By Nathan Fogerson, San Diego State University Intern, Spring 2021

The origins of the First San Diego Courthouse can be traced to a time before California gained statehood. To better understand the history of the First San Diego Courthouse, it is important to recognize and understand the people who built the building. President James Polk enlisted Mormon volunteers to serve in a battalion and help with the Mexican War effort in the West. They bolstered the ranks of the United States Army and its continuing effort in the Mexican American War. These volunteers were recruited to assist while parts of the Mormon community were beginning to settle further West into Mexican territory. When the battalion started their march from Iowa in 1846, the Mormon church members did not have any foothold in the West. After the march began, a large contingent of church members, unconnected to the battalion, travelled to Utah to make Salt Lake City the headquarters for the Church of Latter-Day Saints. Members of the Mormon Battalion ended up all over the West Coast, with some specifically landing in San Diego. The battalion arrived in San Diego on January 27, 1847, about two weeks after the signing of the Treaty of Cahuenga in Los Angeles on January 13, 1847, which ended the fighting in California. The enlistment papers, for many within the battalion, required their military service continue until July 1847. As a result, many stayed in San Diego to help with public service projects like building the courthouse.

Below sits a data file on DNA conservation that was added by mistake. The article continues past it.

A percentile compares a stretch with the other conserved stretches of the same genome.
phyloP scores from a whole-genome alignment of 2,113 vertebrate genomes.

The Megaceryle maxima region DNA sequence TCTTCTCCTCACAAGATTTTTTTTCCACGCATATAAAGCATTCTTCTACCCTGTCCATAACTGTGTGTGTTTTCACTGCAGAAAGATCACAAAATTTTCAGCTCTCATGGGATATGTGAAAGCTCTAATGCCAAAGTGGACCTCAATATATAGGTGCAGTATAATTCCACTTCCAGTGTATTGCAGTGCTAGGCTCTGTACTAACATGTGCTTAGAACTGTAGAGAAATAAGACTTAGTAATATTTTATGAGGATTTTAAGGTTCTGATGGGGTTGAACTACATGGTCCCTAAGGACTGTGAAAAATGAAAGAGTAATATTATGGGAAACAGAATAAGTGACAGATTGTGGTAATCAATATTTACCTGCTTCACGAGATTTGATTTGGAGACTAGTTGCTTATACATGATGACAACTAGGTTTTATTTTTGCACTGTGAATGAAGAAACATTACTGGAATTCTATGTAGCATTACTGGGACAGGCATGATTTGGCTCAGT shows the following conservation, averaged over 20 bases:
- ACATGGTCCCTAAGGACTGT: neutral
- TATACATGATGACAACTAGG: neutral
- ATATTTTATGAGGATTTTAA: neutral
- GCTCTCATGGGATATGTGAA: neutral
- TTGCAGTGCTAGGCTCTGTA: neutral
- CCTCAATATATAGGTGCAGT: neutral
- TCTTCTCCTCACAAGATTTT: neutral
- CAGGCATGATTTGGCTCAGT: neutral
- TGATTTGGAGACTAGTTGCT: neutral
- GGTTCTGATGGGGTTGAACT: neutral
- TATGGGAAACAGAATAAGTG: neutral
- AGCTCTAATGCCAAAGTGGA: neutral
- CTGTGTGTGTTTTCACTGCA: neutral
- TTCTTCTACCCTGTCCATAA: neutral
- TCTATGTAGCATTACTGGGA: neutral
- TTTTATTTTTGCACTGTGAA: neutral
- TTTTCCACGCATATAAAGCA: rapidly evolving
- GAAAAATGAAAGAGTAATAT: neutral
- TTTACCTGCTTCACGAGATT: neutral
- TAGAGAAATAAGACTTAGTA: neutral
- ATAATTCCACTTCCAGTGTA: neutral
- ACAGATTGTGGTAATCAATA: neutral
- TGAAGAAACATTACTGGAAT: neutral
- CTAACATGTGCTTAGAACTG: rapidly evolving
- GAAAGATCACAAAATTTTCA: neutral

Built in 1847, the building was the first fired brick structure in San Diego. (We know that the courthouse was constructed of bricks, but to this day we do not know where the brick kiln was located within the community.) By 1849, the building had taken on significant importance as the headquarters of the US Boundary Commission, which dealt with matters relating to the newly formed boundary between the United States and Mexico following the Mexican American War. This was only the beginning. This modest building became increasingly important in San Diego and served as much more than just a courthouse. Before California was admitted as part of the United States, the local Mexican mayor (or alcalde) of San Diego operated out of the building. Since the building was first erected, it has served as a hub for important individuals and organizations and continued to serve in that capacity until the building was burned down in 1872.


Old Town in 1869 with the original courthouse on the left side of the picture
Courtesy of the Henry W. Coil Library and Museum of Freemasonry.
Old Town in 1869 with the original courthouse on the left side of the picture


On March 27, 1850, the California State Legislature approved an act to incorporate the City of San Diego. The newly founded city needed a place to conduct its business, and the courthouse was the chosen site. This building served as the center of governance in the new city and county of San Diego. Beyond local matters, the California district court also operated out of the building from 1850 to 1869. As tiny as the building might have been, it served as the seat for criminal justice in the new community. Law and order proved to be tricky in the newly formalized community. The first Sheriff of San Diego County was Agoston Haraszthy. He was elected on April 1, 1850. Being the Sheriff of San Diego County carried a hefty responsibility. The Sheriff was charged with keeping the peace in a county over 40,000 square miles, which at the time, included areas of modern-day San Bernardino, Imperial, and Riverside Counties. Despite its vast size, the county had only 800 residents recorded.